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Environmental magnetism as a dating proxy for recent overbank sediments of (peri-)industrial regions in the Czech Republic and UK

Chudaničová, M, Hutchinson, SM, Hradecký, J and Sedláček, J 2016, 'Environmental magnetism as a dating proxy for recent overbank sediments of (peri-)industrial regions in the Czech Republic and UK' , CATENA, 142 , pp. 21-35.

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Twenty five floodplain sediment profiles from seven rivers in eastern Czech Republic and three in north west England were collected to examine the hypothesis that magnetic enhancement in recent sediments is predominantly of anthropogenic origin and that magnetic parameters can be used as a dating proxy reflecting changes in intensity of industry sources over time. Natural sources of magnetic enhancement were excluded and anthropogenic enhancement was identified as exhibiting elevated values of χlf, ARM, SIRM, SIRM/χ and S-ratios with lowvalues of χfd%. Magnetic spherules, typically formed through fossil fuel combustion processes, were observed by scanning electron microscopy (SEM) in these sediments. To assess the potential of magnetic parameters as a chronometer, the approach was compared with frequently used dating techniques: concentrations of heavy metals and 137Cs.The floodplain profileswere divided to three groups according to the characteristics of their trends with depth in magnetic parameters; χlf in particular, and the suitability of magnetic properties as a dating proxy. Group 1, which included the majority of the profiles, exhibited magnetic enhancement in the upper part of its profiles and a single maximum in χlf. This group exhibited a clear suitability for our proposed ‘magnetic dating’ as the magnetic record reflected the industrial history of the region and was aligned with the chronologies of the other dating techniques. Profiles magnetically enhanced throughout their depth and lacking any clear trend comprised group 2; here a mineral magnetic approach to dating was limited as the magnetic signal was diluted by a high sedimentation rate or impacted by local anthropogenic factors. All profiles from England were included in group 3 because their magnetic depth profiles were influenced by natural sources of magnetic particles or specific sedimentary conditions, and a longer industrial history and thus needed an individual interpretation. However, they still reflected the regional deposition history of industrial sources of ferrimagnetic particles. Overall, magnetic parameters proved to be an efficient dating proxy with potential for recently aggrading rivers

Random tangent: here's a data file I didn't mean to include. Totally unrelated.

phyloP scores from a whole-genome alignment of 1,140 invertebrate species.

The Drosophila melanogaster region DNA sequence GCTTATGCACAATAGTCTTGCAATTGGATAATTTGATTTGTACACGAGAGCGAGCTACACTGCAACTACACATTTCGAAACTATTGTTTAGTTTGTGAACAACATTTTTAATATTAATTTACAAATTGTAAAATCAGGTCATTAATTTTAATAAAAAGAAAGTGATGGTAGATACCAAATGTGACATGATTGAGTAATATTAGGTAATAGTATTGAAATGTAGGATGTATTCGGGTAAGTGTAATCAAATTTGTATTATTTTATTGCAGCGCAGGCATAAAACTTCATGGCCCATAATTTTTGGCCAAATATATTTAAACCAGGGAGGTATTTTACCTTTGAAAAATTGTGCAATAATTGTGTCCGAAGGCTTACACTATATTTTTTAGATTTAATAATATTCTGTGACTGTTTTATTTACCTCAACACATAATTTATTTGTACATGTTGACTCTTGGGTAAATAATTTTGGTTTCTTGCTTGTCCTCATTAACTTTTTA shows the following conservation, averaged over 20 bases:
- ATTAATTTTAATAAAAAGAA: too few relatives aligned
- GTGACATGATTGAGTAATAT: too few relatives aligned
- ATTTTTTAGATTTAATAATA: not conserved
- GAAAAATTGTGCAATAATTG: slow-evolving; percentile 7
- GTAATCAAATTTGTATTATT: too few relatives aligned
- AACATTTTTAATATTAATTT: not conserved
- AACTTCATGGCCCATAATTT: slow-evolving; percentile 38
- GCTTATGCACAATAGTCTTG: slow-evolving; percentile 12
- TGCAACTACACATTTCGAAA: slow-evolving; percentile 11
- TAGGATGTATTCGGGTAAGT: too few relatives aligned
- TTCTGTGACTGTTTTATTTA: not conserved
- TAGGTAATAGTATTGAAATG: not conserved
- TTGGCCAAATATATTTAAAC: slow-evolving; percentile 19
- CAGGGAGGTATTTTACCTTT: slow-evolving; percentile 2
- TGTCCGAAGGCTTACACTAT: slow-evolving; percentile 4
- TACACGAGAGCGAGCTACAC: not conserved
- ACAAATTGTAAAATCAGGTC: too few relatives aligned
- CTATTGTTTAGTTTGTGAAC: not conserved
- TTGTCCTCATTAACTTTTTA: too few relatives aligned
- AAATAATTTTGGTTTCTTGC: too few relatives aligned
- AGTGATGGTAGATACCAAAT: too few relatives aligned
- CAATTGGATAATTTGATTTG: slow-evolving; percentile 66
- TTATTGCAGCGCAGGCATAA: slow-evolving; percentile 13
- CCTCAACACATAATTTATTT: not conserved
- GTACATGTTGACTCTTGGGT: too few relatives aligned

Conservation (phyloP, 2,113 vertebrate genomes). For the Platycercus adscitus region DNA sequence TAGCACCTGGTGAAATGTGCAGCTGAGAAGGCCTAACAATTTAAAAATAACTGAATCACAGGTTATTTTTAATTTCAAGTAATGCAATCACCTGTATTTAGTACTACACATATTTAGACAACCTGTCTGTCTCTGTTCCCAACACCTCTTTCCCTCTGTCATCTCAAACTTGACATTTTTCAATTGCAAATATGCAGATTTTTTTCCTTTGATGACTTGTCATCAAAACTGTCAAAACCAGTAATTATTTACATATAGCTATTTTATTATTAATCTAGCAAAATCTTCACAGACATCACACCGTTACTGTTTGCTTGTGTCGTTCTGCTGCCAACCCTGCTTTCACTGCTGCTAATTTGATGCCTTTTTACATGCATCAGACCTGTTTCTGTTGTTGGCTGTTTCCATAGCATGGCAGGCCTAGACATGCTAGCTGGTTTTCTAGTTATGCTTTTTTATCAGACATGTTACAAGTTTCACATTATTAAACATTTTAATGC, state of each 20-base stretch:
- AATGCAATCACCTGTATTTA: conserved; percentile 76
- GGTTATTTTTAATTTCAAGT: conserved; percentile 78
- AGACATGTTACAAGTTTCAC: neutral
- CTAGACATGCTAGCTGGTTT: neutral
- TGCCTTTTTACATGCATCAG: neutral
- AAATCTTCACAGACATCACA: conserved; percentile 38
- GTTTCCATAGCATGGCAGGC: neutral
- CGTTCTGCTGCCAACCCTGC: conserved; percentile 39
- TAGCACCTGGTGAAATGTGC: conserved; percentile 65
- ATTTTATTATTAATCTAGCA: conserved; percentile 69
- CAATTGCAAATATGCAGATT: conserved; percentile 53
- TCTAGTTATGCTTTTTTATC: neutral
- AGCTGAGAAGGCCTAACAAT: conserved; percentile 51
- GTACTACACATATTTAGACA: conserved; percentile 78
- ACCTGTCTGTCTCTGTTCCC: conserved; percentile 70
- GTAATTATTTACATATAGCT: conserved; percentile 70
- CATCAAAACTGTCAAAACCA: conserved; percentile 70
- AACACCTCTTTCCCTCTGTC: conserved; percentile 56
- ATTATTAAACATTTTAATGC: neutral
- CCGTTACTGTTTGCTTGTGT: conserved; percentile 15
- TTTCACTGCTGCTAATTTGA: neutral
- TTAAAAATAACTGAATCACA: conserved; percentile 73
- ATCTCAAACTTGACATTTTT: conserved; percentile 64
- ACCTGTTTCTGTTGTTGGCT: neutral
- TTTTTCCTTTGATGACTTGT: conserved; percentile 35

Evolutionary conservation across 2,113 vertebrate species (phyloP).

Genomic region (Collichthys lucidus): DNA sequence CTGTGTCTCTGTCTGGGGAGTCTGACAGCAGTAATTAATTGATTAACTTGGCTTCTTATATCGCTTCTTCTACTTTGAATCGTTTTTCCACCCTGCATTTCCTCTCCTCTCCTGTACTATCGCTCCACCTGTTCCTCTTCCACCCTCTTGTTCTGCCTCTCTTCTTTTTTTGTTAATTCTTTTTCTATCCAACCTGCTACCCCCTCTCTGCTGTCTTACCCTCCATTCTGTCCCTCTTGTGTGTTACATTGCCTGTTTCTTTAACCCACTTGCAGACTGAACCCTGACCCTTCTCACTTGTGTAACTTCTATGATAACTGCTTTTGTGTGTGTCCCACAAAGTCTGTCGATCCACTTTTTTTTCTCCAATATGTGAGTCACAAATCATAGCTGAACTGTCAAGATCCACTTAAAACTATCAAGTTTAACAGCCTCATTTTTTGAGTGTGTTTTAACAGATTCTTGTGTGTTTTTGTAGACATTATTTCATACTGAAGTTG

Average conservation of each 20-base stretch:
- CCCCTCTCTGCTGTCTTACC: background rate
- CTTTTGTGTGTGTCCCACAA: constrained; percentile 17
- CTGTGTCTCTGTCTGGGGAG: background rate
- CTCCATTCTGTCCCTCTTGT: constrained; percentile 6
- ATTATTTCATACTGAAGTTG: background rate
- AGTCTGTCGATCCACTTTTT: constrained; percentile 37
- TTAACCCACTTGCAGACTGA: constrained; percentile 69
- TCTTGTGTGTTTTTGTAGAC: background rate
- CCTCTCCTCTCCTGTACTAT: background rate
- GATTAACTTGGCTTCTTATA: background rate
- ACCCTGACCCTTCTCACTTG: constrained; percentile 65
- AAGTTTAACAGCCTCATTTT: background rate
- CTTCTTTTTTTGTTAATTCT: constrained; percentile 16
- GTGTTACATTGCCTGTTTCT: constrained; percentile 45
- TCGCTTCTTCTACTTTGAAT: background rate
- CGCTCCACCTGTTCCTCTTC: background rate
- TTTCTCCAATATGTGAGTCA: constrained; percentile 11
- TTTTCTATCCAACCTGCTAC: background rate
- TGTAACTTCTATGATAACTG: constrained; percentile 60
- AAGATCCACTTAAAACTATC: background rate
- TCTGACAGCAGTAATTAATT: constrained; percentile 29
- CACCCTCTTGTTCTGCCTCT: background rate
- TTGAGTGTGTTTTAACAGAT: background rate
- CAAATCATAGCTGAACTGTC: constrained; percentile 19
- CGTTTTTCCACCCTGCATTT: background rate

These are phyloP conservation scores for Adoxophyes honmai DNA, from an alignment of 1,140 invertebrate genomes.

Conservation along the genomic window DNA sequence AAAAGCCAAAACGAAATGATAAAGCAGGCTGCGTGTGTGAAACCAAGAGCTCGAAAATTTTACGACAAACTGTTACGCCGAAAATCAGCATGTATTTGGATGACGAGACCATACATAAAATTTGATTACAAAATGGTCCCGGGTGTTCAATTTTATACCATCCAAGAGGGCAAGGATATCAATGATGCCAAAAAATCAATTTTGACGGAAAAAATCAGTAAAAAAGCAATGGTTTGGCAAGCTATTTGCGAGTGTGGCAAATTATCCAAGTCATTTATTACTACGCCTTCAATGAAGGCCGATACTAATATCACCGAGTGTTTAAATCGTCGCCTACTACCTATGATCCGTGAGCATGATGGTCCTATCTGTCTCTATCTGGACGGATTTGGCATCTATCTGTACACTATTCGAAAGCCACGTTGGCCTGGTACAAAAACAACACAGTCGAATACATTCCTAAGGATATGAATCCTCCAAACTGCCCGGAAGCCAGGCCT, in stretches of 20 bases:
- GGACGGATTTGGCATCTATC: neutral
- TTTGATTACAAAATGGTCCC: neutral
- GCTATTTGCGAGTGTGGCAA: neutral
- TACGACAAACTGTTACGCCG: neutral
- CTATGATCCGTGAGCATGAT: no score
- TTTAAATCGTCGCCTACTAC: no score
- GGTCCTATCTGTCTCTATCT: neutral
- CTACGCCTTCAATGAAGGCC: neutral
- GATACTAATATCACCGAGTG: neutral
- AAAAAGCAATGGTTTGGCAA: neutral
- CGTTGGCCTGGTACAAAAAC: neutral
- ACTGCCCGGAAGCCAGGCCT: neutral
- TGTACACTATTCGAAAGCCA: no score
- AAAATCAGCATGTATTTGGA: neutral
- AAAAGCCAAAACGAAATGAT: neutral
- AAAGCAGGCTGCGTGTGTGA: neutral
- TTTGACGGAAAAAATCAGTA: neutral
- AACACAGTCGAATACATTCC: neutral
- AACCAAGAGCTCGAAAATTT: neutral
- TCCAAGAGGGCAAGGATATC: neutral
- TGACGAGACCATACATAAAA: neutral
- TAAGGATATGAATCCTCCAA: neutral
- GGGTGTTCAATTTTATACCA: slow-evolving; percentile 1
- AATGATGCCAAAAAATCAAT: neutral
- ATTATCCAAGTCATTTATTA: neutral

Item Type: Article
Schools: Schools > School of Environment and Life Sciences > Ecosystems and Environment Research Centre
Journal or Publication Title: CATENA
Publisher: Elsevier
ISSN: 0341-8162
Related URLs:
Funders: Various
Depositing User: Dr Simon M. Hutchinson
Date Deposited: 09 Mar 2016 09:03
Last Modified: 09 Mar 2016 09:03

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